Bottom Line: Unlike deterministic mechanisms that generate spike patterns through slow changes in the state of model parameters, this general stochastic mechanism does not require retention of information beyond the duration of a single spike and its associated afterhyperpolarization.Instead, clustered patterns of spikes emerge in the stochastic model of stellate neurons as a result of a transient increase in firing probability driven by activation of HCN channels during recovery from the spike afterhyperpolarization.Using this model, we infer conditions in which stochastic ion channel gating may influence firing patterns in vivo and predict consequences of modifications of HCN channel function for in vivo firing patterns.

View Article: PubMed Central - PubMed

Affiliation: Janelia Farm Research Campus, Howard Hughes Medical Institute, Ashburn, Virginia, United States of America. dudmanj@janelia.hhmi.org

ABSTRACT
The transformation of synaptic input into patterns of spike output is a fundamental operation that is determined by the particular complement of ion channels that a neuron expresses. Although it is well established that individual ion channel proteins make stochastic transitions between conducting and non-conducting states, most models of synaptic integration are deterministic, and relatively little is known about the functional consequences of interactions between stochastically gating ion channels. Here, we show that a model of stellate neurons from layer II of the medial entorhinal cortex implemented with either stochastic or deterministically gating ion channels can reproduce the resting membrane properties of stellate neurons, but only the stochastic version of the model can fully account for perithreshold membrane potential fluctuations and clustered patterns of spike output that are recorded from stellate neurons during depolarized states. We demonstrate that the stochastic model implements an example of a general mechanism for patterning of neuronal output through activity-dependent changes in the probability of spike firing. Unlike deterministic mechanisms that generate spike patterns through slow changes in the state of model parameters, this general stochastic mechanism does not require retention of information beyond the duration of a single spike and its associated afterhyperpolarization. Instead, clustered patterns of spikes emerge in the stochastic model of stellate neurons as a result of a transient increase in firing probability driven by activation of HCN channels during recovery from the spike afterhyperpolarization. Using this model, we infer conditions in which stochastic ion channel gating may influence firing patterns in vivo and predict consequences of modifications of HCN channel function for in vivo firing patterns.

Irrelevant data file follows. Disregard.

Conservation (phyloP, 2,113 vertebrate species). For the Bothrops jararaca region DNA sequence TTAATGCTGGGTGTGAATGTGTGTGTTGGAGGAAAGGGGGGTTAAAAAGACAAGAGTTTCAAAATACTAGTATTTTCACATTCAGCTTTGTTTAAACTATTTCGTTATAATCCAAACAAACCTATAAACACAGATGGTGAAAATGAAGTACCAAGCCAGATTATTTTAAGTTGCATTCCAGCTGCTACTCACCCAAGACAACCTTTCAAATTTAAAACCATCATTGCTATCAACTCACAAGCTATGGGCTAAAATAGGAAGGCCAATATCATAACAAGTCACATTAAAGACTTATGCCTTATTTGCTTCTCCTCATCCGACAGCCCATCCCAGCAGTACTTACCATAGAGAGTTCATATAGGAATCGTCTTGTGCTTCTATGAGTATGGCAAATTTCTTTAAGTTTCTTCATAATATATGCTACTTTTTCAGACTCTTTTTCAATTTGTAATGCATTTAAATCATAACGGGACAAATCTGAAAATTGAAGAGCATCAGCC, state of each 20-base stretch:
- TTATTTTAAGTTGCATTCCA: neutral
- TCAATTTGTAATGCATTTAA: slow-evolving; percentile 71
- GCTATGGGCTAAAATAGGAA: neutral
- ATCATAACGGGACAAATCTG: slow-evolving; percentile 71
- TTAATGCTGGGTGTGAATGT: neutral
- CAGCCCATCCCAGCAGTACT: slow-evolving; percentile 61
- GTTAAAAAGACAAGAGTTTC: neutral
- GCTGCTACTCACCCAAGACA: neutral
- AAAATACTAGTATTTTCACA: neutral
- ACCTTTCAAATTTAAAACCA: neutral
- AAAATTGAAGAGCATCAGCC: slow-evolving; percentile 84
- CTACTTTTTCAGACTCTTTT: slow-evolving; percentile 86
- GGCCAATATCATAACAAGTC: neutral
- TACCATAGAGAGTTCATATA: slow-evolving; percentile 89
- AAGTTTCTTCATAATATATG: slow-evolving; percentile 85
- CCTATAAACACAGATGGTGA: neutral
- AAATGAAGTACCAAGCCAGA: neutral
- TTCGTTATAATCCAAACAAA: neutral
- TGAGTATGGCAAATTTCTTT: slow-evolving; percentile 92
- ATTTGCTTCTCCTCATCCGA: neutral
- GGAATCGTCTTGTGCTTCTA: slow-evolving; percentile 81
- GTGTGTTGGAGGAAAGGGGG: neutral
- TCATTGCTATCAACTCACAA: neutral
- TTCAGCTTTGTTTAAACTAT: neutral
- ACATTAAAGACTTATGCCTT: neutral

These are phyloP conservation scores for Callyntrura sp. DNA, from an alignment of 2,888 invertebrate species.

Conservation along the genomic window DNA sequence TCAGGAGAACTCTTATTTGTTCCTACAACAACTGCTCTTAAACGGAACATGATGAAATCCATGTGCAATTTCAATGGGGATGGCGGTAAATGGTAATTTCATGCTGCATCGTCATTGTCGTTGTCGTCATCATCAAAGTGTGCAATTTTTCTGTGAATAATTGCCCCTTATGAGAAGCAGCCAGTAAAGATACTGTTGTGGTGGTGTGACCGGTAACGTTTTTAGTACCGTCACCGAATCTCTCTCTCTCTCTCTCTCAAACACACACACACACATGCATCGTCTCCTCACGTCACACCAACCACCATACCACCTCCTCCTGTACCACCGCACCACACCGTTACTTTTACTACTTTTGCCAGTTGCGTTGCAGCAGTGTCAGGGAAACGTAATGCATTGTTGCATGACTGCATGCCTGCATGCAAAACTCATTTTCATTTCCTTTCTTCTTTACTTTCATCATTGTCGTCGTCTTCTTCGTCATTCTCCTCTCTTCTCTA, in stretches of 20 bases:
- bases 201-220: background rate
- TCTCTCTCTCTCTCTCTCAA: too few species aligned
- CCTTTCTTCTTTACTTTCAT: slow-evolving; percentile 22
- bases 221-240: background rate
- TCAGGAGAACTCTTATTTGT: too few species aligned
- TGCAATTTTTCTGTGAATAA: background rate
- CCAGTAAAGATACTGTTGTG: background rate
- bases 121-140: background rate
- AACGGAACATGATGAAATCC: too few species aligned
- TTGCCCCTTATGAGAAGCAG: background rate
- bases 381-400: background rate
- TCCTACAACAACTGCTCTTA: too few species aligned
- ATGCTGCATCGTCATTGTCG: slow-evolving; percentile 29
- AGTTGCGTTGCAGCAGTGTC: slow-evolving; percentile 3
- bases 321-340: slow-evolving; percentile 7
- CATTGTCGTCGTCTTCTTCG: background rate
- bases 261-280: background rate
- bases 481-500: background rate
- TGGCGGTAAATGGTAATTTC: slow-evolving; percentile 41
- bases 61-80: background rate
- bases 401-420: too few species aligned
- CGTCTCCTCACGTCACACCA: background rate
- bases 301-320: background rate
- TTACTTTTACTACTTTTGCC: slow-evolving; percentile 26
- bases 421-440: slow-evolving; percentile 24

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Related in: MedlinePlus